China’s Rising Tech Stars
November 6, 2017 | BY Hong Kong Tatler
The international tech scene is no longer a private playground for Silicon Valley companies, with Asian players making waves on this side of the globe and beyond. To celebrate the talented individuals who are changing the face of the industry, the Asia Tatler editors and a panel of experts compiled a list of the top 50 rising tech stars in Hong Kong, Singapore, Malaysia, the Philippines, China, Taiwan, Thailand and Indonesia. Here are 10 of China’s technological elite on the list.
See more of Asia's rising tech stars
Why her? Hu founded Mobike, which claims the disputed title of the world’s first bike-sharing app.
The biz With their built-in GPS and smart locks, Mobike’s bicycles don’t need to be returned to a docking station like traditional public bikes; you simply lock them anywhere on the street, ready for the next user. The app helps you find the nearest bike, tracks your journey as you pedal and bills you automatically when you’re done.
The stats Mobike is now the largest bicycle operator in the world and is valued at US$3 billion.
Why him? Former software development engineer and journalist Zhou founded question-and-answer website Zhihu in 2011.
The biz Similar to a Chinese version of Quora, it enables users to search and share expert and personal knowledge that’s missing from more fact-based search engines like Google and Baidu. Yuan’s personal mantra? “Believe in the power of change.”
Why him? Zhang’s search engine Jinri Toutiao uses complex algorithms to deliver news content tailored to each individual user. No two Toutiao.com search pages are the same.
The stats It took just 90 days for Toutiao to gain more than 10 million users. As of autumn 2017, the site boasts 120 million daily active users.
Why him? Wang’s online gaming platform, Invictus Gaming, changed the face of e-sport when it was launched in 2011. His e-sport streaming service, Panda TV, which he launched in 2015 to go head-to-head with Amazon’s Twitch TV, is aimed at the 56 percent of China’s 408 million online gamers who watch e-sport competitions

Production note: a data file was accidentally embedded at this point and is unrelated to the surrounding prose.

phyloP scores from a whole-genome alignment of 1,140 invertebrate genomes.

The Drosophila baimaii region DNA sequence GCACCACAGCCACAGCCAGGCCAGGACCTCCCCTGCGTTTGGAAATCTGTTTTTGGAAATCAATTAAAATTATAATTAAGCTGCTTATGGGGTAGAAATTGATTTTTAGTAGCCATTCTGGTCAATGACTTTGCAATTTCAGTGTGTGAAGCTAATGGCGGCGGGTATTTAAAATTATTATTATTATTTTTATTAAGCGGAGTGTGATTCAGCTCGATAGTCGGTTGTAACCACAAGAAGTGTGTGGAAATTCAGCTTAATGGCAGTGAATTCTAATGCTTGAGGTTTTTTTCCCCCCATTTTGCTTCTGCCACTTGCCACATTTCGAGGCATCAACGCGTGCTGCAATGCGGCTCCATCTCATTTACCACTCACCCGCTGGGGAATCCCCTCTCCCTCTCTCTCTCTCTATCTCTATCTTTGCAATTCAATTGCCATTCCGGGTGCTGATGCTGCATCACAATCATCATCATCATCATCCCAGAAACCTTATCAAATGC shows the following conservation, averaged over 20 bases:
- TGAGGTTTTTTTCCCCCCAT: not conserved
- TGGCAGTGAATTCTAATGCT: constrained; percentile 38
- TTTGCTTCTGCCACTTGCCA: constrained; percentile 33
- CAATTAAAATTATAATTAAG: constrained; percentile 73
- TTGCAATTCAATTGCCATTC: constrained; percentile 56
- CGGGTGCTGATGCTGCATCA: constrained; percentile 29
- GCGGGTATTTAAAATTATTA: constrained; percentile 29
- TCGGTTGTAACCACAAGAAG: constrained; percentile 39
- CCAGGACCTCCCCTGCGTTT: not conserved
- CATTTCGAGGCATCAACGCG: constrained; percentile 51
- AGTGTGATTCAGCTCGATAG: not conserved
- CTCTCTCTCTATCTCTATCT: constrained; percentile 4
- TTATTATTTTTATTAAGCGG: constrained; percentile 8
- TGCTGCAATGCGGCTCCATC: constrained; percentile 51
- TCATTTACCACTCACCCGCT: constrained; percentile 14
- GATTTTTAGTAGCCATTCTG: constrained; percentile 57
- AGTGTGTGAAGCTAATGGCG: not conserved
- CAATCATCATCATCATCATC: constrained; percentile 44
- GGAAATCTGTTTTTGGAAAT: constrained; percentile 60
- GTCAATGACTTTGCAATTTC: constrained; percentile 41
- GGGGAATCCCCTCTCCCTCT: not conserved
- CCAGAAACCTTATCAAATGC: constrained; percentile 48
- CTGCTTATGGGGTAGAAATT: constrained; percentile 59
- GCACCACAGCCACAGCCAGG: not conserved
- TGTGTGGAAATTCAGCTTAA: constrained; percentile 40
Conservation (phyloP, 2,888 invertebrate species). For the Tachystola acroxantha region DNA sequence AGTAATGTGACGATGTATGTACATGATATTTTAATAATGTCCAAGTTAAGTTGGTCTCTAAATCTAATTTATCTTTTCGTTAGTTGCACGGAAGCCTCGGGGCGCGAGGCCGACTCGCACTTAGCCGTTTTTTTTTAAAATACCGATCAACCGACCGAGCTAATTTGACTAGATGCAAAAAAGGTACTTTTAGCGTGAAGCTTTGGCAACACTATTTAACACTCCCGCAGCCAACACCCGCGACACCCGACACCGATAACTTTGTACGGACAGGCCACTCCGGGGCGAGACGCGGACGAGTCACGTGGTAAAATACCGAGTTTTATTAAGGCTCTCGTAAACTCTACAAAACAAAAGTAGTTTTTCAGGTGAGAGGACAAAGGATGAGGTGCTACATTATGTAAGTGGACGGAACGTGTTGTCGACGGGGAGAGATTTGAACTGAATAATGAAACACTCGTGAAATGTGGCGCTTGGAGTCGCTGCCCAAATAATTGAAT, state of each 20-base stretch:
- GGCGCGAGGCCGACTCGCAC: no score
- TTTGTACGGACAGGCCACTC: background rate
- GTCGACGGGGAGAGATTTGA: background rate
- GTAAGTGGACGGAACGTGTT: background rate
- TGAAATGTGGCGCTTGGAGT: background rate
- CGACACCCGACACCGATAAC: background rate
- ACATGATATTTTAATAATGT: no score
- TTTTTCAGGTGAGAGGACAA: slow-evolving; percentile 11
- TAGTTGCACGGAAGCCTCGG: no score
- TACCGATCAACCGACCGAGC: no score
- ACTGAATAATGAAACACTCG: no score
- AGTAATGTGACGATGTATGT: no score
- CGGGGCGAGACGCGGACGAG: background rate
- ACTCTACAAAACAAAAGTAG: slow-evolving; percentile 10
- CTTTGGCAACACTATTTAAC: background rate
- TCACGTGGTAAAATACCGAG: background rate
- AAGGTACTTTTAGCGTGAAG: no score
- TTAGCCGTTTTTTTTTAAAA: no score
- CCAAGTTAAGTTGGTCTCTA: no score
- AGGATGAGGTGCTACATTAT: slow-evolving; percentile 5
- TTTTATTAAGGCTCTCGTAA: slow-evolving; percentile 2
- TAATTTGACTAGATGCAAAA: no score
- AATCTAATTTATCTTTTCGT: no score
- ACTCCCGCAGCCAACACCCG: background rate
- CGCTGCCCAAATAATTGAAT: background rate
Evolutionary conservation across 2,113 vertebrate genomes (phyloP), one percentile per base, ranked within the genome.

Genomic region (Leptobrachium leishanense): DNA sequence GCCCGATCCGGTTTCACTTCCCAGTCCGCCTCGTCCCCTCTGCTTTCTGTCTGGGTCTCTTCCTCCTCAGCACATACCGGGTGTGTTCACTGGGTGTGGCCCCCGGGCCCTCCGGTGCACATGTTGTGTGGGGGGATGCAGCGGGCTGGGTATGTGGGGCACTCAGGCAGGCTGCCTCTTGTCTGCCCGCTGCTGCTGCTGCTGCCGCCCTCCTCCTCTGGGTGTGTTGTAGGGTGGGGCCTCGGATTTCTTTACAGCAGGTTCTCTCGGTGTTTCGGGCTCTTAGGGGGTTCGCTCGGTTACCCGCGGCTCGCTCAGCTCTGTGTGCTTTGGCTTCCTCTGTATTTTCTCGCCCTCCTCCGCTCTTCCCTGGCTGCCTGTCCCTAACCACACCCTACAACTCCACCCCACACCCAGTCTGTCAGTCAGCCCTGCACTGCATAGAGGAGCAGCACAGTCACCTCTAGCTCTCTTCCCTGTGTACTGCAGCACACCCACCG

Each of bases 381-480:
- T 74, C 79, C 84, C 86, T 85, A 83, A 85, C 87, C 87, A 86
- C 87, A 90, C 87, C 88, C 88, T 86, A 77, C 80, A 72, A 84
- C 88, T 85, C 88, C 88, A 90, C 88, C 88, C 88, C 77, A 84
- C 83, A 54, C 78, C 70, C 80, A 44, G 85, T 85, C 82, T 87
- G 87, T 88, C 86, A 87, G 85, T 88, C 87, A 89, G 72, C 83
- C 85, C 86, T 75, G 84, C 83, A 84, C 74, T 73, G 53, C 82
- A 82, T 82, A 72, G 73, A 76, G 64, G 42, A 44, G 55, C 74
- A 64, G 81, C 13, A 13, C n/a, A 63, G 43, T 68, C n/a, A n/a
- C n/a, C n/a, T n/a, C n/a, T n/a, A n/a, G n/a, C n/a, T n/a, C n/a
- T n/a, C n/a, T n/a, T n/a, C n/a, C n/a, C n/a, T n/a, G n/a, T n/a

Back story Wang is the son of China’s richest man, Dalian Wanda Group’s Wang Jianlin.
Why him? Cheng founded taxi-hailing app Didi Dache in 2012 when he was just 29. After a merger with competitor Kuaidi Dache in 2015, the company rebranded as Didi Chuxing and went on to acquire Uber China the following year.
The stats Didi Chuxing is now the largest ride-sharing company in the world, with over 20 million trips a day taken with the app. It’s also one of the most valuable start-ups in the world, with a valuation of roughly US$50 billion.
Why him? Wang’s childhood dream was to make drones. In 2006, aged 26, he set up shop in Shenzhen and did just that. His company DJI is now the world’s largest maker of unmanned aerial vehicles, with 70 per cent of the consumer market.
Back story Wang doesn’t drink and the sign on his door reads: “Brains only, no emotions.”
Why him? Known as “China’s Elon Musk”, Li Xiang is disrupting China’s automotive industry with his electric car start-up, Chehejia, which he co-founded in 2015. Li gathered US$120 million in the first round of funding, and with construction of the factory now complete, the initial production goal is 200,000 vehicles a year.
What’s more The cars won’t rely on charging points; they’ll have detachable batteries you can take home to recharge.
Why him? Wang is co-chair of Meituan-Dianping, the company created through the 2015 merger of Yelp-like platform Dianping and Meituan, a Groupon-style deal site Wang founded in 2010. The group continues to go from strength to strength, raising US$4 billion in series C funding this October.
What’s more The group also dominates the burgeoning food delivery market in the mainland, alongside Tencent-backed Ele.me. Through Meituan Waimai users can order food, groceries—and even manicures and massages—to their home with a few taps on their smartphone.
Why him? Inspired by his love of the online game World of Warcraft, Tang started his company, PeopleNet, in 2007 to fight cybercrime. Since then he has transformed security technology to erase network vulnerabilities and create cutting-edge dynamic password protection, making the net a safer place for us all.
Why her? Former Goldman Sachs banker Liu is president of Didi Chuxing. She originally joined Cheng Wei’s Didi Dache as chief operating officer in 2014, before leading the merger with Didi Kuaidi.
Back story Liu is the daughter of Lenovo founder Liu Chuanzhi.
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